Tuesday, December 11, 2012

Devotion for today: it is time to “collect our petitions” and present them to God

Today we examine the small but powerful prayer known as the Collect.
Scripture for meditation: John 6, 13-14
 Jesus said to him, “I am the way, and the truth, and the life; no one comes to the Father but through Me. Whatever you ask in My name, that will I do, so that the Father may be glorified in the Son. If you ask Me anything in My name, I will do it.

The catechism of the Catholic Church teaches us: 2614When Jesus openly entrusts to his disciples the mystery of prayer to the Father, he reveals to them what their prayer and ours must be, once he has returned to the Father in his glorified humanity. What is new is to "ask in his name." Faith in the Son introduces the disciples into the knowledge of the Father, because Jesus is "the way, and the truth, and the life." Faith bears its fruit in love: it means keeping the word and the commandments of Jesus, it means abiding with him in the Father who, in him, so loves us that he abides with us. In this new covenant the certitude that our petitions will be heard is founded on the prayer of Jesus.

Here is an explanation of the “Collect” I found on the internet: This prayer begins with the presider inviting the assembly to pray, then providing a period of silence for members of the assembly to pray their personal prayer in the silence of their hearts, and then the presider praying this oration in the name of the faithful. This silence is a deliberate communal silence inviting the members of the assembly to recollect their thoughts and recall the petitions that each person brings to a particular celebration of the Eucharist. The spoken prayer of the presider is to sum up the silent prayer of the people. This opening prayer has traditionally been referred to as "the collect" based on the fact that the presider, so to speak, collects the prayers of the faithful in this prayer addressed to the Father, through Jesus, the Son, in the unity of the Holy Spirit. When there is adequate shared silence then the "collect" will truly have something to collect. During this prayer the presider also extends his hands. This gesture is referred to as the "orans posture of prayer" and conveys that it is to God the Father to whom the prayer is addressed. The out-stretched arms was also a gesture of the early Christians that symbolized liberation - a gesture of being free from the shackles of slavery.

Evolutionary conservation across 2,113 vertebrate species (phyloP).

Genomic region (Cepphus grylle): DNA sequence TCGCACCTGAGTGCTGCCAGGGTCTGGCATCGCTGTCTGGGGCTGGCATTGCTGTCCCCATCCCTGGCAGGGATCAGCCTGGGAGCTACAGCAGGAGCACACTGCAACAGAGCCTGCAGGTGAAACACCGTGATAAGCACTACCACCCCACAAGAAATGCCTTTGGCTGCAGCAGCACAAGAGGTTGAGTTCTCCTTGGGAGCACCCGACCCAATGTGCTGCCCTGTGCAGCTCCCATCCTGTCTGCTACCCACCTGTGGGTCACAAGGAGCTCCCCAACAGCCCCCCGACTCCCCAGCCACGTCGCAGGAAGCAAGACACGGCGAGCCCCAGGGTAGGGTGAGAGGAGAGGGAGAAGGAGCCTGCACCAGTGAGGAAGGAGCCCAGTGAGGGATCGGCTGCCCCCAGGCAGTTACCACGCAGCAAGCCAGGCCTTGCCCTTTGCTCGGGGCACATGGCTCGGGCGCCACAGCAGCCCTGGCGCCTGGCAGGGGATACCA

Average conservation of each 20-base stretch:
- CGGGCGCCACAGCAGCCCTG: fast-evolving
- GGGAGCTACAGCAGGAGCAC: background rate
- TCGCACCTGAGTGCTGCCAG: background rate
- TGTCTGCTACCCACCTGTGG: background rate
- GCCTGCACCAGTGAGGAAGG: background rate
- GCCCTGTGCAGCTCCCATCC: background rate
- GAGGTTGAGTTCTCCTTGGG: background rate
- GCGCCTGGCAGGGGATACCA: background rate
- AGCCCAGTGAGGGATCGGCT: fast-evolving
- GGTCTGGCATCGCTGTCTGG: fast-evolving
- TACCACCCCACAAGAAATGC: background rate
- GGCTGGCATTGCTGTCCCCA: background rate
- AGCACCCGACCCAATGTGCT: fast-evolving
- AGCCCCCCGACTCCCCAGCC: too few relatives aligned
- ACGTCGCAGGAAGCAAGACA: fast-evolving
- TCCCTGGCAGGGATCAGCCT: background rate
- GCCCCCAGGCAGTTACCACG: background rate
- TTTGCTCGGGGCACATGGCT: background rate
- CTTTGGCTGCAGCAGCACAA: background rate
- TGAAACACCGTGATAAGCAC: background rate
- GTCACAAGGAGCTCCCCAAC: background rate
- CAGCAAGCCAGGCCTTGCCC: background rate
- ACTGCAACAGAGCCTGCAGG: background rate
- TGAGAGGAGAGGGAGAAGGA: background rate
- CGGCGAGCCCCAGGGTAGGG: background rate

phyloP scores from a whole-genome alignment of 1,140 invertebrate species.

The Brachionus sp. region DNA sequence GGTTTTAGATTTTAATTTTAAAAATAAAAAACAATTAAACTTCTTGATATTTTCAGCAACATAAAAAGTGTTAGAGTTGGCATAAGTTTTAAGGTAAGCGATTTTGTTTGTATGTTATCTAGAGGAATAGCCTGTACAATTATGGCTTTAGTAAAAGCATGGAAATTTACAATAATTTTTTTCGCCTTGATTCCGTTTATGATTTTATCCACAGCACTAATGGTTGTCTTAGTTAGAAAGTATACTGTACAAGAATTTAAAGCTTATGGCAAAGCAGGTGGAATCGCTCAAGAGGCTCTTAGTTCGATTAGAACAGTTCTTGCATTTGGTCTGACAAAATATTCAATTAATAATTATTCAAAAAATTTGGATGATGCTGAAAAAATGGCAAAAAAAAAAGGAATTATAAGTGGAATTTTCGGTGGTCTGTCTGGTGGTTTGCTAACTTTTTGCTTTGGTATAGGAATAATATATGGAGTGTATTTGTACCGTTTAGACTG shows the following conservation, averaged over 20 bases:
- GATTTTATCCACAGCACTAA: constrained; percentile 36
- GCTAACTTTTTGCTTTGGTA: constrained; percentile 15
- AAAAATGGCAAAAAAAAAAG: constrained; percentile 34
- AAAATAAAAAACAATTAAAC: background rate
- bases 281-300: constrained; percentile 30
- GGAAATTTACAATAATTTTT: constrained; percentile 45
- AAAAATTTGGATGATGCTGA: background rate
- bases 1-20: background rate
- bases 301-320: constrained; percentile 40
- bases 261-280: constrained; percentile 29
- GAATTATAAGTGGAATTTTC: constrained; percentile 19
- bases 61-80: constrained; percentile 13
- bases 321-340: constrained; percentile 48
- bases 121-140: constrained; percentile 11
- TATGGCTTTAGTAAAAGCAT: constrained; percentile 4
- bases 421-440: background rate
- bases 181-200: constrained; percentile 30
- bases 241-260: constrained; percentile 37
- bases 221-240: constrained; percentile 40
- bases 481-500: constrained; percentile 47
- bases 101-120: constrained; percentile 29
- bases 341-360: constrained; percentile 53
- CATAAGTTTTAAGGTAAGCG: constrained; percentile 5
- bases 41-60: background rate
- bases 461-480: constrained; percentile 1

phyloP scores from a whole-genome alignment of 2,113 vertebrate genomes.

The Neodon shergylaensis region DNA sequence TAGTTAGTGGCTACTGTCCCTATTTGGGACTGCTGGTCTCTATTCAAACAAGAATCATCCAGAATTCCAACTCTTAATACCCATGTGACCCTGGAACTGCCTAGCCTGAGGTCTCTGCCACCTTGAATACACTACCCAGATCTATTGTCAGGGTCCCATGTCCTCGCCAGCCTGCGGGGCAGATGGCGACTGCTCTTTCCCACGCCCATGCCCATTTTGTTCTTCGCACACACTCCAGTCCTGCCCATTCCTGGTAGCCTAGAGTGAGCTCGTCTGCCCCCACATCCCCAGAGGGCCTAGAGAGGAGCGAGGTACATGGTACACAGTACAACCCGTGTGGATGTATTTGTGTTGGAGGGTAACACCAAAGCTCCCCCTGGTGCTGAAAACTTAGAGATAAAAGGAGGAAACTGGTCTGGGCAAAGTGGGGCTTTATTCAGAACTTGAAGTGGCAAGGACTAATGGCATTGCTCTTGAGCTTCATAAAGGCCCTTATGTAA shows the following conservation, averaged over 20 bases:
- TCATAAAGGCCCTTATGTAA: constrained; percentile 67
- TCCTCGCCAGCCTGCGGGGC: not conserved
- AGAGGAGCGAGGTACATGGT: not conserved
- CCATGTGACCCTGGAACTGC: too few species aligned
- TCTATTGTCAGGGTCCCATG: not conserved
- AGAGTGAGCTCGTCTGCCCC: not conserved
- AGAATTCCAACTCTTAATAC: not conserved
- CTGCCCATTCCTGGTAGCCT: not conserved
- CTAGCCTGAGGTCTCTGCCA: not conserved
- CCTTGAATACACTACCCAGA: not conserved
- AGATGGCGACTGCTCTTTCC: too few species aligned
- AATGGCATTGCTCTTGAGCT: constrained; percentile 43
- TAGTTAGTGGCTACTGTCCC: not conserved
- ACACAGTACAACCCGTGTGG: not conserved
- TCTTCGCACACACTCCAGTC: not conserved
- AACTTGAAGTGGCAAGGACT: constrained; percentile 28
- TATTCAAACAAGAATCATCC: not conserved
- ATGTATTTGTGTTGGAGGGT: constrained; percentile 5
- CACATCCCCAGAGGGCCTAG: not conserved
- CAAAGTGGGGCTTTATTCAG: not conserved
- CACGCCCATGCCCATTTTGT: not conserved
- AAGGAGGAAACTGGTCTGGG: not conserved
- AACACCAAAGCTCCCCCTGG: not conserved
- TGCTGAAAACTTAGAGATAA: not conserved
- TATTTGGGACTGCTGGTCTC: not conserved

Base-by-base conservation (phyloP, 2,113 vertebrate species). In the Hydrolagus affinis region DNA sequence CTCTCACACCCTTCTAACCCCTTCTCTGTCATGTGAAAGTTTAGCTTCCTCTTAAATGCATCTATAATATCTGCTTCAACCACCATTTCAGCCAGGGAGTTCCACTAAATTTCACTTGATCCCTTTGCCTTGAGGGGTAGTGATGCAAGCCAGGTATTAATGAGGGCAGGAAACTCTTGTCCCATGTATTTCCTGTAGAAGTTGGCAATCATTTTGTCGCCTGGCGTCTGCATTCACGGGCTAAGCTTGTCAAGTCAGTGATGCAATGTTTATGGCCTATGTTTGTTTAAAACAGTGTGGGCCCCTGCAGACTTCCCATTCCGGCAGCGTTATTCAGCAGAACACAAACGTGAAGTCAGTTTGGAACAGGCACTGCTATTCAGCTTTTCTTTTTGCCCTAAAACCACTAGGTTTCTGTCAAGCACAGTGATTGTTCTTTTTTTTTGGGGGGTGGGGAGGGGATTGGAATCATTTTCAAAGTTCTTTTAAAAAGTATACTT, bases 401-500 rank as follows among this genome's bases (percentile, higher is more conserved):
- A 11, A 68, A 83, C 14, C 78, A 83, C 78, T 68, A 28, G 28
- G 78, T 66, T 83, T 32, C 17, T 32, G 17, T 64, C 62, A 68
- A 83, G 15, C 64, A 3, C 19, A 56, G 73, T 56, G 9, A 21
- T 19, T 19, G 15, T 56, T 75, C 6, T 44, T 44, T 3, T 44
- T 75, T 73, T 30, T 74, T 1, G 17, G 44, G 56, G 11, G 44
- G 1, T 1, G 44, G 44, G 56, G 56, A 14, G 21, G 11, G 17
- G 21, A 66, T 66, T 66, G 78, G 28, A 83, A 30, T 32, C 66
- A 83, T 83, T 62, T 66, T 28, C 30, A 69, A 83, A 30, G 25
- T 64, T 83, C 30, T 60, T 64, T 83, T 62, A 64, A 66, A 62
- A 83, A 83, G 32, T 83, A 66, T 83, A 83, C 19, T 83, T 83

[Source: Sunday Bulletin, St. Paul Roman Catholic Cathedral, Saskatoon, SK, Canada; March 16, 2008]

My thoughts: I honestly never paid much attention to the “Collect” until I started to subscribe to “The Magnificat” and had an opportunity to read the prayer with the priest. It usually is a beautiful short prayer that brings the theme of the upcoming readings to light. More importantly, this is where we present our petitions to God, our intentions for this Mass. We all have great needs in our families, workplaces and in the world in general. Here is where we offer these needs to God and let Him know we are “offering this Mass” for these needs. We learn two more things today: the “Collect” usually ends with the words, “We ask this in the name of Jesus…” or reference to Christ and the Holy Spirit. The Jews had always prayed to God; now Jesus was instructing them to pray through Him and thereby acknowledge Him as the Way, the Truth and the Life in their lives and in their prayers. Also, I never knew the outstretched arms symbolize liberation from slavery! I think when the priest opens his arms he is “in persona Christi “and is opening the heart of God to our petitions, and asking us to open our hearts to the Word of God which will now follow. It is a beautiful gesture in a beautiful prayer.

Collect for December 11, 2012
O God, who have shown forth your salvation to all the ends of the earth, grant, we pray, that we may look forward in joy to the glorious Nativity of Christ, Who lives and reigns with you in the unity of the Holy Spirit, one God, for ever and ever.


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